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Brazil to Change Rules to Get More Control of Oil Reserves

Brazilian oil Brazilian president Luiz Inácio Lula da Silva will present a bill aimed at increasing government control of offshore oil reserves to Congress in July before an annual legislative holiday. However the existing oil exploration rights which have been sold under the current auction system will not be changed with the new proposals.

Under the proposed new law, Brazil will divide oil output with companies that agree to develop blocks and give Brazil's government a share of production, Development Minister Paulo Bernardo said in an interview in Londrina, Brazil. The company that offers the biggest share of output at auction will win the right to develop the area.

Lula asked his top ministers to review the country's system of leasing oil exploration blocks to the highest bidder after the November 2007 announcement of Tupi, a 5 billion to 8 billion barrel offshore field that is the largest discovery in the Americas in three decades.

"We've already met with Lula and given him our proposals," said Bernardo, a member of the committee advising Lula on the bill. "He will present his bill to Congress before the recess."

Tupi is part of an offshore "pre-salt" area that may contain 100 million barrels according to Márcio Mello, president of Brazil's petroleum geologist's association. Congress is scheduled to go on recess July 17.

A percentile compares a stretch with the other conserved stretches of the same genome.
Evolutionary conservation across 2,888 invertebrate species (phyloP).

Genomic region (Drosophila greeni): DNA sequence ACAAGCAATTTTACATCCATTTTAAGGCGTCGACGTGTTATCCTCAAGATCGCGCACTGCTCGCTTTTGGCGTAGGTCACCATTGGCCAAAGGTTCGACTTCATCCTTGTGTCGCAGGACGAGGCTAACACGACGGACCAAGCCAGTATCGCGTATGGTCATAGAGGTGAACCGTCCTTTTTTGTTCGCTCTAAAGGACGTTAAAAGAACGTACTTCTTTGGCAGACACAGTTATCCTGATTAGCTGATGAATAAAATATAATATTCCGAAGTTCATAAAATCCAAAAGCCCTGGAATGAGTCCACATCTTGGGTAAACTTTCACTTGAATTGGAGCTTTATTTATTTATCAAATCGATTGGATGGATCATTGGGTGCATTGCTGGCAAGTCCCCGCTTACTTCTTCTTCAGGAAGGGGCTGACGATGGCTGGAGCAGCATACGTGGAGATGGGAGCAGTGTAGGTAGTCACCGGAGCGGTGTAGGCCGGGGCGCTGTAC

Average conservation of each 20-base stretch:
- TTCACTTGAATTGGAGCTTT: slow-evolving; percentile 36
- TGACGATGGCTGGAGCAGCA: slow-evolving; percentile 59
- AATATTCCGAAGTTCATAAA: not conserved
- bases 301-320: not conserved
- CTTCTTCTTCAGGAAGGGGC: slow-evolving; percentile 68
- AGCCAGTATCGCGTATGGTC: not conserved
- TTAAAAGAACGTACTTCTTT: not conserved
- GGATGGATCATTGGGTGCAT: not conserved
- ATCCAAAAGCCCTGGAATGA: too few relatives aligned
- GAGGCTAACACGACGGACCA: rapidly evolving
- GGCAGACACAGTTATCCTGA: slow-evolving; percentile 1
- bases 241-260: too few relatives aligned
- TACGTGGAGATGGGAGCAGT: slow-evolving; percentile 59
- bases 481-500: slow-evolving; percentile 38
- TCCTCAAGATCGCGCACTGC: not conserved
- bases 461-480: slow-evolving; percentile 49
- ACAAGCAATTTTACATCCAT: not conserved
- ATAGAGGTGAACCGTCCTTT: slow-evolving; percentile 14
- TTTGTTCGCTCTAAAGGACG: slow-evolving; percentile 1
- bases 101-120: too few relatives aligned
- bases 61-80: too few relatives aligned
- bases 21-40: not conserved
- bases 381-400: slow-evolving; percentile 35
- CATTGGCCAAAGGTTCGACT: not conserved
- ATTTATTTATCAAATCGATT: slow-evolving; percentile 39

Lula has already reviewed the proposed legislation presented by a committee of ministers and the chief executive of state-controlled Petrobras, said Bernardo.

As part of the plan, the government will set up a new state-owned oil company to manage the government's stake in new oil developments, he said. The company will remain "skinny," staffed by a small number of technically oriented bureaucrats and won't operate oil fields, only manage the proceeds from fields the government owns.

Brazil also plans to require companies providing important oil equipment and services in the country to set up factories and local operations, Bernardo said.

"We want Brazil to become an exporter of oil equipment and services, not just an oil exporter," he said.

Existing oil exploration rights sold to companies such as Petrobras, BG Group Plc, Repsol YPF SA, Exxon Mobil Corp. and Galp Energia SGPS SA will be respected.

Mercopress

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